The Liszt had just the imposing opening that had been missing in the Bach.Immediately one could imagine Liszt sitting at the piano and mesmerising his audience with astonishing flourishes that merely pave the way for the first real study with Paysage.A study in painting in sound which Davide realised so well as he allowed the music to flow and be shaped so eloquently building up to it’s climax with sumptuous rich sounds before dying away to the distance.There was startling virtuosity on show too with the dazzlingly brilliant scales with which Mazeppa announces his entrance.It was followed by some astonishing feats of resilience and virtuosity as Mazeppa relentlessly carried us on his journey.There was beauty too in the central section where the tenor melody sang so mellifluously accompanied by ravishing arpeggios.Only a momentary relaxation as the excitement mounted and Davide threw himself fearlessly into the fray.The F minor study too starting so delicately becoming more and more romantically involved as Davide allowed the rhythmic drive and romantic sweep to ignite the piano.It led to an exhilarating stampede of alternating octaves that brought us to the final overwhelming few chords.’Harmonies di Soir’ showed the poet in this young man with sumptuous sounds and beautifully shaped melodic line that just seemed to dissolve into the magical opening of ‘Chasse Neige.’One of Liszt’s most perfect creations with the whispered opening obviously the inspiration for Ravel’s Ondine where the melodic line is allowed to appear out of a cloud of magic sounds.The dialogue between the treble and bass reached heights of romantic fervour that were quite overwhelming before drifting into the distance with winds swirling around this imaginary landscape so poetically depicted in sound.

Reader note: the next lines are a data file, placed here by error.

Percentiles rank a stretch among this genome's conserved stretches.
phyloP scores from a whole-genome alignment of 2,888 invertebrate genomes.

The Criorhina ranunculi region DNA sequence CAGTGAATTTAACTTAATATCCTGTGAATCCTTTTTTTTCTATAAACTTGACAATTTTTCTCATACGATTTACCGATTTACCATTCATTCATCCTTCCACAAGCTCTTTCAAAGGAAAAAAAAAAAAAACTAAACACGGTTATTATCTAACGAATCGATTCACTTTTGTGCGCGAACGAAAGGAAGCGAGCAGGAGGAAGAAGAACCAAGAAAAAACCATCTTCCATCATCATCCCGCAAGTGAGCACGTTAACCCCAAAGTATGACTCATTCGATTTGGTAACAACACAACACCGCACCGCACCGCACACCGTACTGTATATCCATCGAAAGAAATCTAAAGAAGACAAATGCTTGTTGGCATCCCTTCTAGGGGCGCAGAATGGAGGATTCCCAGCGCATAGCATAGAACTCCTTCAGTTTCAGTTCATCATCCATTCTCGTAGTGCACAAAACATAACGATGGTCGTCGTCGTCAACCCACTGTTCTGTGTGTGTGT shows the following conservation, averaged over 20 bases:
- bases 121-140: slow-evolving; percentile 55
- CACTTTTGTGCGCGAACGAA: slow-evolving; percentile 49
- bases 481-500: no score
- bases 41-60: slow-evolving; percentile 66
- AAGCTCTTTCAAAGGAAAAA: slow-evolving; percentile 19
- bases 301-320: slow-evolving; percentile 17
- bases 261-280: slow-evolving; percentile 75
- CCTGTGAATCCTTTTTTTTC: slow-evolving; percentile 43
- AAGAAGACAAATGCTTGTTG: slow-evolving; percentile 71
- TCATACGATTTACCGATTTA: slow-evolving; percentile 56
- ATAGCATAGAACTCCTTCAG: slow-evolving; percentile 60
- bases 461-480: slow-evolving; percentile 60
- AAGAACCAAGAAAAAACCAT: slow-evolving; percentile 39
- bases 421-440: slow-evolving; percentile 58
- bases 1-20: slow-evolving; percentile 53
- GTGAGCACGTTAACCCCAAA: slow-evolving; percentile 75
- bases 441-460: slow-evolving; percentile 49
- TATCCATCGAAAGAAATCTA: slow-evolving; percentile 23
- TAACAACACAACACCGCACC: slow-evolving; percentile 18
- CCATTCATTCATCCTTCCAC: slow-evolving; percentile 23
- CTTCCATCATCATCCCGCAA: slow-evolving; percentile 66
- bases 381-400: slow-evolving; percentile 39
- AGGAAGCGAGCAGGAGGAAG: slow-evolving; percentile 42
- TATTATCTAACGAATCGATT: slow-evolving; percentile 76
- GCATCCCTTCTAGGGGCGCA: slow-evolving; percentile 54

Prokofiev’s ‘Suggestion Diabolique ‘ with its sinister opening deep in the bass before the relentless chase was on,taking off with astonishing pyrotechnics and driving rhythms.Who would have thought that real honky-tonk piano would follow that display of poetry and virtuosity .It came as an exhilarating surprise as Davide just let his hair down and was obviously having such fun with Jelly Roll Morton and the real show stopper of Gershwin’s ‘I got rhythm ‘.Davide certainly has all the showmanship as he was ejected from the piano stool by his breathtaking final glissandi.